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County says Inn of Rosslyn redevelopment proposal needs more work

Although redevelopment plans for the mid-century Inn of Rosslyn pay homage to the motel, the county says the developer could do more.

Last fall, D.C. real estate company Monument Realty filed plans to replace the 38-unit hotel, built in 1957, with an 8-story, 141-unit apartment building with 88 parking spaces. It took over the property after JBG Smith purchased it in December 2020.

This February, the county kicked off a review process that will culminate with a vote by the Arlington County Board. Planning staff already have some suggestions for the developer to comply with recommendations for the site made in the neighborhood’s Fort Myer Heights North Plan.

They say Monument should study adding floors to shrink the overall footprint of the property — located at 1601 Fairfax Drive, fronting Route 50 — match it to heights of other nearby apartment towers.

The designs, meanwhile, should imitate nearby Art Deco and Colonial Revival garden apartments and the developer could incorporate more historic preservation of the property, county planners say.

“The building footprint should be reduced to provide the recommended landscaped green space which is not currently provided,” said planners in a county report. “The proposed building does not incorporate elements of Colonial Revival or Art Deco, as recommended.”

New renderings from Monument Realty depict a building with alternating stripes of lighter and darker brick, offset by wood-like paneling. Mid-century motifs on the balconies and a “50” sign out front pay homage to the architecture of the existing hotel.

A postcard of the old “Motel 50,” later the Inn of Rosslyn (via Arlington County)

The developer’s land use attorney, Nick Cumings of Walsh Colucci Lubeley & Walsh, argued in a January 2023 letter to the county that the project does “compliment and draw from the architecture of the existing building and the characteristics of the surrounding neighborhood.”

That includes the retro “50” sign and some of the materials to be used in construction.

“This selection of building materials is appropriate for the neighborhood, which predominantly features masonry, while also introducing a biophilic design with the wood-like paneling,” writes Cumings.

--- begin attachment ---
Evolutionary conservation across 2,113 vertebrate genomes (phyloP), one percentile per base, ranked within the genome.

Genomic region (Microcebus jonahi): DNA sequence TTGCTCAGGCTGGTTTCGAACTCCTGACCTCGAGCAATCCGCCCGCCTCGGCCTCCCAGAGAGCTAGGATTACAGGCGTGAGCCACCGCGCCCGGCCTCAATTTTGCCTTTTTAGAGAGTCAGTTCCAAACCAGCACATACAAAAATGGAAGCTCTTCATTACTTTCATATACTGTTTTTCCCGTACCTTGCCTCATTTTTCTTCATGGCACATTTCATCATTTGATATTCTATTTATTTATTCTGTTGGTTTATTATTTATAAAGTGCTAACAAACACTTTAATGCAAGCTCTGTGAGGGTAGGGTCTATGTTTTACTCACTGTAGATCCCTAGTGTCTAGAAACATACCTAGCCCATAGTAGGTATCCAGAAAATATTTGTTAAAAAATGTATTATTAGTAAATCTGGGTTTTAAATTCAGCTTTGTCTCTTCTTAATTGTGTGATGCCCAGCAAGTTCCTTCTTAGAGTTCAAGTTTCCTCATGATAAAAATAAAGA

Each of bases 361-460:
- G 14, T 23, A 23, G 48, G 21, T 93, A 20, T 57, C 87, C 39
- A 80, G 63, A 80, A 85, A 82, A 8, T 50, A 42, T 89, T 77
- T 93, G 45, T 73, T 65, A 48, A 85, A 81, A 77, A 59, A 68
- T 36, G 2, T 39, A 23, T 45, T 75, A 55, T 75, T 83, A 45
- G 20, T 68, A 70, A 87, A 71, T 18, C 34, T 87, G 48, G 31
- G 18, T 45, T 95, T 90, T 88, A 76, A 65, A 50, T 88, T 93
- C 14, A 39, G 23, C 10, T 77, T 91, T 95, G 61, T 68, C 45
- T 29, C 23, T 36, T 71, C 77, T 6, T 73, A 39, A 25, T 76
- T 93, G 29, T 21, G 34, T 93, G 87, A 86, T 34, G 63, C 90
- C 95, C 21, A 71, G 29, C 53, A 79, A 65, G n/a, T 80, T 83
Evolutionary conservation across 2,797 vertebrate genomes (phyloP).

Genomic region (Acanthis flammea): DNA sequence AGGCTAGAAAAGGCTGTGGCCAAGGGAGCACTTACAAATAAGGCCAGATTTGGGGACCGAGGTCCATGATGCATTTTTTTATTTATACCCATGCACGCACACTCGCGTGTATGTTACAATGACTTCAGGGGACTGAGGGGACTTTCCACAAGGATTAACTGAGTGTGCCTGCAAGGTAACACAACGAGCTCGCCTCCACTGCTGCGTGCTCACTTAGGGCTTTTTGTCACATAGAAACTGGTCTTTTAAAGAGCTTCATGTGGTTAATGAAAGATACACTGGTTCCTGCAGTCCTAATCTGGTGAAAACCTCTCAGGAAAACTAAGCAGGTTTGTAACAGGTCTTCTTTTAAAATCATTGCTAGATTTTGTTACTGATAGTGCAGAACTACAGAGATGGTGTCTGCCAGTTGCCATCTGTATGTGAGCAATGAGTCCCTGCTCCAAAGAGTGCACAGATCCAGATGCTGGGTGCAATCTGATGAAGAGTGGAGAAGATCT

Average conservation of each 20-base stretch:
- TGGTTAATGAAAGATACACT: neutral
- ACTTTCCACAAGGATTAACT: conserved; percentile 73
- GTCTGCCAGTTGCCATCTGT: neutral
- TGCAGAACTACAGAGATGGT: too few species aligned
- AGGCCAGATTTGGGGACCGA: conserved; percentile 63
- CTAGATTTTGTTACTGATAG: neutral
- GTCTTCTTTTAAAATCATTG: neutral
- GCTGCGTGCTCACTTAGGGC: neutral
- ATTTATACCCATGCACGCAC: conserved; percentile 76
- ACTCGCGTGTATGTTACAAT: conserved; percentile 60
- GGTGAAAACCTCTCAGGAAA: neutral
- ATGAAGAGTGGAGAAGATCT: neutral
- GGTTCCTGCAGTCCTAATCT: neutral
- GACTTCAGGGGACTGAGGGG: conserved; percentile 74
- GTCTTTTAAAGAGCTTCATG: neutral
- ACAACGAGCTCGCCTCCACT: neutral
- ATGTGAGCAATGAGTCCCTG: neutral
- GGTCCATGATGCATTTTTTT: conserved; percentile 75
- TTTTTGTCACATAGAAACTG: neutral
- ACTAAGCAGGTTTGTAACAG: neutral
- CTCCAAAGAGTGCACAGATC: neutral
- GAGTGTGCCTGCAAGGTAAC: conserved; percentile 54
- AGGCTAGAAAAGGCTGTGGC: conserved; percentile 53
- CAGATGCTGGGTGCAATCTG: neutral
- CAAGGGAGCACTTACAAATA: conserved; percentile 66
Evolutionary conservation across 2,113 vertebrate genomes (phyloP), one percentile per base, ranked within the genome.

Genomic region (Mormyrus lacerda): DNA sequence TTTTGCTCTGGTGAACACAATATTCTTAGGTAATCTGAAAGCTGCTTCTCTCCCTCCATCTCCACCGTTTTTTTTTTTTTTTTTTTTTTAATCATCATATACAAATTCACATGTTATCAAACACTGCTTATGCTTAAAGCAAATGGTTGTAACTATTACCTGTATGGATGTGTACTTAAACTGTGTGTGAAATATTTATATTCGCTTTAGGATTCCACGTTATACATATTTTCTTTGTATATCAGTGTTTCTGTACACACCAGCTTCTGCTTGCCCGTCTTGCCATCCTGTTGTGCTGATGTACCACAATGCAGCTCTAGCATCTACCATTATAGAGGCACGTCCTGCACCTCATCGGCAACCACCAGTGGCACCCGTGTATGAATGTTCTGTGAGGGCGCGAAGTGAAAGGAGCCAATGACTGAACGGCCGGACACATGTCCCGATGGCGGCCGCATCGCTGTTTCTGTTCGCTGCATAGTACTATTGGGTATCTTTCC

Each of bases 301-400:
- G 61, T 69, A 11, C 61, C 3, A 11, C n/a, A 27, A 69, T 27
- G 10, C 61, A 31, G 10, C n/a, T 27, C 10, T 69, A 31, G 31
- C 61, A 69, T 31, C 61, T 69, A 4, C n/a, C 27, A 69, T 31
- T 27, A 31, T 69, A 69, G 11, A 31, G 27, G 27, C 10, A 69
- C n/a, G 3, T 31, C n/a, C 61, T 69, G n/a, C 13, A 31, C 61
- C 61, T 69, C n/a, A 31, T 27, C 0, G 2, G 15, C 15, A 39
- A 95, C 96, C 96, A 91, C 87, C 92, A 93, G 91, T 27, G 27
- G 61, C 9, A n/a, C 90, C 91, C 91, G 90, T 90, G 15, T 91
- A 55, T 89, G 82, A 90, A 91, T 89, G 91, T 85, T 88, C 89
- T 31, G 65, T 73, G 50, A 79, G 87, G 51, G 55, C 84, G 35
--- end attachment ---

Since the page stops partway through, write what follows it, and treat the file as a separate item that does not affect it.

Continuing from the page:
The county also wants the developer to work on “historic preservation elements” for the existing motel, while an attorney for Monument Realty argues that is not necessary.

Within the Arlington County Historic Resources Inventory, Cumings says, the property is designated as “Important” — but less distinctive and/or in worse condition than “Essential.” He added that the neighborhood plan does not call for its historic preservation.

Meanwhile, residents involved in the pro-housing group YIMBYs of Northern Virginia said on social media that their priority will be getting the developer to include more affordable housing in exchange for greater density.

Like staff, they envision the building reaching 12 stories — the tallest the Fort Myer Heights plan allows — so that more people can live in the Metro-accessible area.

Monument Realty already plans to earn some 59,000 square feet of extra density by participating in the Green Building Density Incentive Program, aiming to earn LEED Gold, and by providing some affordable housing. It’s unclear whether the provided affordable housing will be on-site or elsewhere.

Next up in the development approval process, the Site Plan Review Committee of the county’s Planning Commission will review the project twice before it heads to other citizen commissions and the Arlington County Board. No dates have been set for these meetings.

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